About Alcor: Our History
In 1964, a physics professor named Robert Ettinger published The Prospect of Immortality , a book that promoted the concept of cryonics to a wide audience. Ettinger subsequently founded his own cryonics organization.
In 1972, Alcor was incorporated as an Alcor Society for Solid State Hypothermia in the State of California by Fred and Linda Chamberlain. (The name was changed to Alcor Life Extension Foundation in 1977.) The nonprofit organization was conceived as a rational, technology-oriented cryonics organization that would be administered in a fiscally conservative manner by a self-perpetuating Board. Alcor advertised in direct mail and offered seminars to attract members and draw attention to the cryonics movement. The first of these seminars attracted 30 people.
On July 16, 1976, Alcor made its first human cryopreservation. That same year, research in cryonics began with the initial funding provided by Manrise Corporation. At this time, the Alcor office consisted of a mobile surgical unit in a large van. Trans Time, Inc., a cryonics organization in the San Francisco Bay Area, provided long-term patient storage until Alcor began its own storage in 1982.
In 1977, the articles of incorporation were archived in Indianapolis by the Institute of Advanced Biological Studies (IABS) and Soma, Inc. IABS was a nonprofit research firm run by a young cryonics enthusiast named Steve Bridge, while Soma was conceived as a for-profit organization. Organization for the provision of cryopreservation and human storage services. Its president, Mike Darwin, later became president of Alcor. Puente filled the same position many years later. IABS and Soma moved to California in 1981. (Soma disbanded, while IABS merged with Alcor in 1982.)
In 1978, the Cryovita laboratories were founded by Jerry Leaf, who had been teaching surgery at UCLA. Cryovita was a for-profit organization that provided cryopreservation services for Alcor in the 1980s. During this time, Leaf also collaborated with Michael Darwin on a series of hypothermia experiments in which dogs were resurrected without measurable neurological deficit after hours in deep hypothermia, only a few degrees above zero degrees centigrade. The blood substitute that was developed for these experiments became the basis of the wash solution used in Alcor. Together, Leaf and Darwin developed a model of transport waiting for cases of human cryonics in order to intervene immediately after a cardiac arrest and minimize ischemic injury. (The leaf was cryopreserved by Alcor in 1991;
Alcor grew slowly in its early years, before the concept of nanotechnology helped legitimize the possibility that future science could repair cell damage caused by freezing. The organization had only 50 members in 1985, the year in which it hosted its third patient.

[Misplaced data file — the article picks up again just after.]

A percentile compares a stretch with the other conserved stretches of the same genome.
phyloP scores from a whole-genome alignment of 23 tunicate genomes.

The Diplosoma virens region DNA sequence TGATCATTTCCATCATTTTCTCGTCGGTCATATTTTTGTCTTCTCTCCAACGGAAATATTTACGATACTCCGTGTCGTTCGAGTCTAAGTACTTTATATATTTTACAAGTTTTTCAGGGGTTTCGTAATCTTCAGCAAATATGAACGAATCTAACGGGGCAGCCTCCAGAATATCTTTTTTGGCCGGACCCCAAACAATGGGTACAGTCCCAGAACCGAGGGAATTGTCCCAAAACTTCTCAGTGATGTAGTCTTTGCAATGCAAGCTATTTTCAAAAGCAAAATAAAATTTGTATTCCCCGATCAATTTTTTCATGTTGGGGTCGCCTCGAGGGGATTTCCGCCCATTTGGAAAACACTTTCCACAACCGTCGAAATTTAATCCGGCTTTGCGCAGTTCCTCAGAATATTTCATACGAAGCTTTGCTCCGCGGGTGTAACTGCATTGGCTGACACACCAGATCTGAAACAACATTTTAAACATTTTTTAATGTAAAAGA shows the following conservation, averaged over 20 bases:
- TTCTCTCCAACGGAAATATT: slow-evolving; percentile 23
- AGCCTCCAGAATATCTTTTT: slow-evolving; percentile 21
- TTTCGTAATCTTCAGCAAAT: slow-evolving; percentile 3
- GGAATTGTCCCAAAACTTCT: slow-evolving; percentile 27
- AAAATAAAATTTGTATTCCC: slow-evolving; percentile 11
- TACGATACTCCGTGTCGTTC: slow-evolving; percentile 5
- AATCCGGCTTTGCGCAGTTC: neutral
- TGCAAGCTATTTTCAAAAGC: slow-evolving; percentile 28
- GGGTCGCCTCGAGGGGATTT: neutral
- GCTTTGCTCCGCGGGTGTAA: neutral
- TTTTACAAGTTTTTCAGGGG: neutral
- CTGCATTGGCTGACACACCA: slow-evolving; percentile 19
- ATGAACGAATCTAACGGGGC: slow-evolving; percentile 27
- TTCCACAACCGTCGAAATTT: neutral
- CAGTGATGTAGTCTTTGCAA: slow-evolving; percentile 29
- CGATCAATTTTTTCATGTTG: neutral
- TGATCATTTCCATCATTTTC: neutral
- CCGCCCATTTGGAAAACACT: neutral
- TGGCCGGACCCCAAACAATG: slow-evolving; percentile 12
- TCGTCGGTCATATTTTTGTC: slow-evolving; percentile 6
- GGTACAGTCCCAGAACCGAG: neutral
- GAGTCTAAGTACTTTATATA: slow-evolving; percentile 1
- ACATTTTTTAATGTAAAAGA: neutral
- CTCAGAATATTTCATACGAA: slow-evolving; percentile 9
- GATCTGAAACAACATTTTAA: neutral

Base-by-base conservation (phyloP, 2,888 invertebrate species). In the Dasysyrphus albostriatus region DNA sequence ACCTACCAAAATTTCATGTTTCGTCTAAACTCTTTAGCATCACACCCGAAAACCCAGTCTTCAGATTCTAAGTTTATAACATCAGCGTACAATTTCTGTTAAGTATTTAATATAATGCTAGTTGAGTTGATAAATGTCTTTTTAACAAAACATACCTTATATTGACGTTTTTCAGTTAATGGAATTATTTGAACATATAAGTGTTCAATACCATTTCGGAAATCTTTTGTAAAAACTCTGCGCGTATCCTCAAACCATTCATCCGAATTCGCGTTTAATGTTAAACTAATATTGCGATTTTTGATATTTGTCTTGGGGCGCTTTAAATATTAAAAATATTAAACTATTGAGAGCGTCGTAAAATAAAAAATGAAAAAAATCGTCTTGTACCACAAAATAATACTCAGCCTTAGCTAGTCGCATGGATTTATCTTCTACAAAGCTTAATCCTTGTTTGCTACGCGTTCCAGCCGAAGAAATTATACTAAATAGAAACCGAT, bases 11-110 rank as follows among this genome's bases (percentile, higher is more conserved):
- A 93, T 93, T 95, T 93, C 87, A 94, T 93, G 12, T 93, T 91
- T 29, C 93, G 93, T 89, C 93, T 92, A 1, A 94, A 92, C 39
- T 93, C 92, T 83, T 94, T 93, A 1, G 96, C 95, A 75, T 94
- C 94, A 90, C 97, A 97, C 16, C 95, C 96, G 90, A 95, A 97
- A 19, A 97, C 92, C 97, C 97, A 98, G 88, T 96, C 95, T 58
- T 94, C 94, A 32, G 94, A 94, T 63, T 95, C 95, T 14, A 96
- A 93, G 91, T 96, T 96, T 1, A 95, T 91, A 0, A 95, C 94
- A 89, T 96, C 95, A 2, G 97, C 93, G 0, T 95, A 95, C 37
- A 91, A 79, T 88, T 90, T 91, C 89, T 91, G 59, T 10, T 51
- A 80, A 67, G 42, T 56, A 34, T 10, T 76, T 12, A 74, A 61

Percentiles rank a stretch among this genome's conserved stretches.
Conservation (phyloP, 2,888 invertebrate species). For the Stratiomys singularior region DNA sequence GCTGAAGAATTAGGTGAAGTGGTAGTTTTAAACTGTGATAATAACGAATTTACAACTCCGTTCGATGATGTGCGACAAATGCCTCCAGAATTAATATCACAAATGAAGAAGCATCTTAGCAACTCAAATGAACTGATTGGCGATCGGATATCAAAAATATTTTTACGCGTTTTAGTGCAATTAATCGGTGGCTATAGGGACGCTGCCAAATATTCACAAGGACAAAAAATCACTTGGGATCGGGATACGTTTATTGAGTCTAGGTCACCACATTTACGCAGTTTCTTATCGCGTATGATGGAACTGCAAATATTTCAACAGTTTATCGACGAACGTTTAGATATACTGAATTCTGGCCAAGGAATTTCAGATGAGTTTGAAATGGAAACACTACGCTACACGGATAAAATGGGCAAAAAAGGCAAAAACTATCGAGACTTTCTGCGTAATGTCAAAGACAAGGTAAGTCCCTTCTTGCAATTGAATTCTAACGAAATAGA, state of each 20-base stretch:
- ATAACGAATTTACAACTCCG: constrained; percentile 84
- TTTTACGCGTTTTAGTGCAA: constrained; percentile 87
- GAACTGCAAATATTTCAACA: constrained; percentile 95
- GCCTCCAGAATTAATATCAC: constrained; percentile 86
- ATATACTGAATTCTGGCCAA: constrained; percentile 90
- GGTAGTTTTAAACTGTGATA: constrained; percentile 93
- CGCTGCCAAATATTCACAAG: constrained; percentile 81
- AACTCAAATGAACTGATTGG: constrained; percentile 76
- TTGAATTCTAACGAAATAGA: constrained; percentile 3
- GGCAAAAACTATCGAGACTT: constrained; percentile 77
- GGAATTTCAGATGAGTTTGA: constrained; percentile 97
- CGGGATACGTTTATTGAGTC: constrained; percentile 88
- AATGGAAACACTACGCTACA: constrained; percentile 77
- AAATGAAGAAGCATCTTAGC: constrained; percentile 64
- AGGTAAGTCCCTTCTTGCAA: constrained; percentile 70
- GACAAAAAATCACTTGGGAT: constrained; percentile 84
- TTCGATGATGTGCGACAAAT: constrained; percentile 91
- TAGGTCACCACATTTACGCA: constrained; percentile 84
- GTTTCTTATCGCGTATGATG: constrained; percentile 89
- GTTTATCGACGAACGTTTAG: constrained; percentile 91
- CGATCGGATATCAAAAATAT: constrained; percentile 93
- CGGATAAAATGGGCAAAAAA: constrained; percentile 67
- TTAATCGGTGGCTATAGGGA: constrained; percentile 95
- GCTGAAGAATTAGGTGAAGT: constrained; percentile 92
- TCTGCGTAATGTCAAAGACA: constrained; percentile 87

In 1986, some of Alcor’s members formed Symbex, a small investment firm that financed a building in Riverside, California, for Arror to rent. That same year, Eric Drexler introduced the concept of nanotechnology in his reference book, Engines of Creation . Alcor moved from Fullerton, California, to the new building in Riverside in 1987.
Alcor cryoconservers the pet of one member in 1986, and two people in 1987. Three human cases were handled in 1988 and one in 1989.
By 1990 Alcor had grown to 300 members. In response to concerns that California facilities were too small and vulnerable to earthquake risk, the organization purchased a building in Scottsdale, Arizona in 1993 and moved it to their patients in 1994.
In 1997, after a substantial effort led by then President Steve Bridge, Alcor formed the Patient Care Trust as a completely separate entity to manage and protect funds for cryopresents. Alcor is still the only cryonics organization that segregates and protects the financing of patients in this way.
In 2001, Alcor adapted the cryoprotective formulas of the published scientific literature to a more concentrated formula capable of achieving ice-free preservation (vitrification) of the human brain (“neurovitrification”).
Near the end of 2002, Alcor embarked on an ambitious expansion project, assuming another unit in its Scottsdale building (where the remaining units are currently rented to other tenants). The first issue of an online newsletter, Alcor News, was distributed at the end of 2002. During 2003, new staff members joined the organization and work continued to create a new patient care center, operating room and laboratory area. A truck was purchased to convert it into an ambulance that would be large enough to allow surgical procedures. Alcor made radical changes in his medications to adjust to the results of the resuscitation research,
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